In a video hosted on INSITE’s archive page, Anna Maria Maiolino can be heard speaking about There could be many more than these/Podría haber muchos más que éstos, an intervention that she carried out in the Children’s Museum of San Diego in response to an invitation to participate in INSITE97, Private Time in Public Space, an edition of the border project curated by Jessica Bradley, Olivier Debroise, Ivo Mesquita, and Sally Yard. The film shows the typical work table that often accompanies the presentation of an artist’s work, as well as some views of the installed piece: unfired rolls of clay, molded by hand and arranged in rows in an industrial-looking space. The exposed cement basement contributed to the minimalist character of the piece. The terracotta-colored coil mounds were arranged according to shape: the thickest and shortest arranged vertically in neat columns, with other thinner and longer ones scattered on the floor. Like all of Maiolino’s work in the “Terra Modelada” series, it has to do with the orderly accumulation of pieces that are similar, but unique, since each one had been molded by Maiolino and a group of young women from a total of four tons of clay over the course of two weeks of intense work.
There is something curious in the location chosen for There could be many more than these. Installed in the basement of the old children’s museum, the work ends up being neither in an actual public space nor in an eminently museum-like space. What is the natural public in this space and what connection could it have with a piece like this? In the installation, like in the whole series, the simple and recurrent shapes adopted by the clay refer to one of the most elemental techniques for making ceramic vessels: rolling. But that ability, which constitutes a basic skill, is also the child’s way of bonding with the material. In the threshold of development of fine motor skills, making rolls is a sensual and playful experience for small children, a primordial gesture, something vital and organic like tying knots, that, in Maiolino’s words, constitutes “happy work” that can be infinitely repeated and explored. This pleasurable experience has an inherent value beyond any practical objective or ulterior representational intention. Although it is an ephemeral act free from the power of representation, it is still a record of a vital cycle: a material transformed by the force of hands acting as an organism. When Maiolino speaks of “vital forms” to refer to the visible product of her clay works, the reference touches the invisible organic force behind them: the vital energy that runs through them, that emerges from a collective agent—she and the women who assist her in creating the piece—that is temporarily embodied in the material as a sensitive gesture.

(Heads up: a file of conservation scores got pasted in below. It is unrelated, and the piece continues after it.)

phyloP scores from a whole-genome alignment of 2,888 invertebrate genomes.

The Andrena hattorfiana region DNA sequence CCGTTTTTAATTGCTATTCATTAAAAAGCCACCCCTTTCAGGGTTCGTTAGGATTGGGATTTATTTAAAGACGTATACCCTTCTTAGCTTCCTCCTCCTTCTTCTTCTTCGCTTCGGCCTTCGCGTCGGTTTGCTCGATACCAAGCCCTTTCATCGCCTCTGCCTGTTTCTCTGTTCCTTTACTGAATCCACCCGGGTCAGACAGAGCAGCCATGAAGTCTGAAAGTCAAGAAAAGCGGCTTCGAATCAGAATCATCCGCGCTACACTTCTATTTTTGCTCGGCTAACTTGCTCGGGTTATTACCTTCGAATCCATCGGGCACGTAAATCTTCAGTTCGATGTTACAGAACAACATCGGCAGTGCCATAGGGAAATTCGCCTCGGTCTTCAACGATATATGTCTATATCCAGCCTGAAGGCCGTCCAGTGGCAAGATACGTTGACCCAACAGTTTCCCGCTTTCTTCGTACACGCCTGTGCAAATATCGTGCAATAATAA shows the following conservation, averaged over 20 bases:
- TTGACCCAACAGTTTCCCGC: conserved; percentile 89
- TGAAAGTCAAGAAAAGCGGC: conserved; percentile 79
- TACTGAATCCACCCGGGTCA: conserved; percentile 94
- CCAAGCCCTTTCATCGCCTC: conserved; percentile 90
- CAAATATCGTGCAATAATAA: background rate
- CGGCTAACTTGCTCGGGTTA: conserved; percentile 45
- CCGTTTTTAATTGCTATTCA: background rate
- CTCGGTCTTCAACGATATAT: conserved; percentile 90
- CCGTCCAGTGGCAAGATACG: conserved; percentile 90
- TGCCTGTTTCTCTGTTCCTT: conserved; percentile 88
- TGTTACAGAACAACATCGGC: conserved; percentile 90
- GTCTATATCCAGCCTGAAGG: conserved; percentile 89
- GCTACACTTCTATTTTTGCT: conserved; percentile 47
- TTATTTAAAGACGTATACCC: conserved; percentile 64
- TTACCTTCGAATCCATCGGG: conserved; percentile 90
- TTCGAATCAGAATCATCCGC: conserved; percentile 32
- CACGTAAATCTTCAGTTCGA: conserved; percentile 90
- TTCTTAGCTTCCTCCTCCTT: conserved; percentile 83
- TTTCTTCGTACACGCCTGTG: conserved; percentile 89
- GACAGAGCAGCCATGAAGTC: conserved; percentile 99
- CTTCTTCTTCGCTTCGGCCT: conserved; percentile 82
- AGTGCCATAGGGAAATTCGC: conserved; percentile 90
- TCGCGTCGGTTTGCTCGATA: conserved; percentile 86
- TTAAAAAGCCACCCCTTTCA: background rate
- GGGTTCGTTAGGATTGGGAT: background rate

Anne Wagner ventures a conclusive hypothesis about the paradox that drives Maiolino’s work: that almost everything in it invites “a discussion of death” and that, in Maiolino’s work, “what is most alive […] is her exploration of life’s limits and depths." In her argument, Wagner emphasizes the archaeological character of the work—especially in Maiolino’s cement casts of the 2000s. Wagner refers to a conversation between Maiolino and Holly Block, in which she maintains: “(…) form limits the life force, imprisons it, but nonetheless permits it to organize itself. As the embodiment of discipline, form is, at the same time, the beginning of death"
This is an acute observation. Maiolino’s clay pieces never take up a final form: their crudeness gives them an unmatched atypical character. They are an invitation to the tactile, at the same time as they impose a ritual distance that the marks and gestures that have been imprinted on them confer on the material. The emptiness does not manage to take on a form. In ceramics, once the clay has been fired and fixed in the primordial utilitarian forms of a vase or a bowl, it becomes inevitable that a dividing line is drawn between an inside and an outside, between a surface and an emptiness that it contains. Maiolino’s clay coils lack from that limit. In a powerfully poetic way, they are presented to us as primordial forms of energy.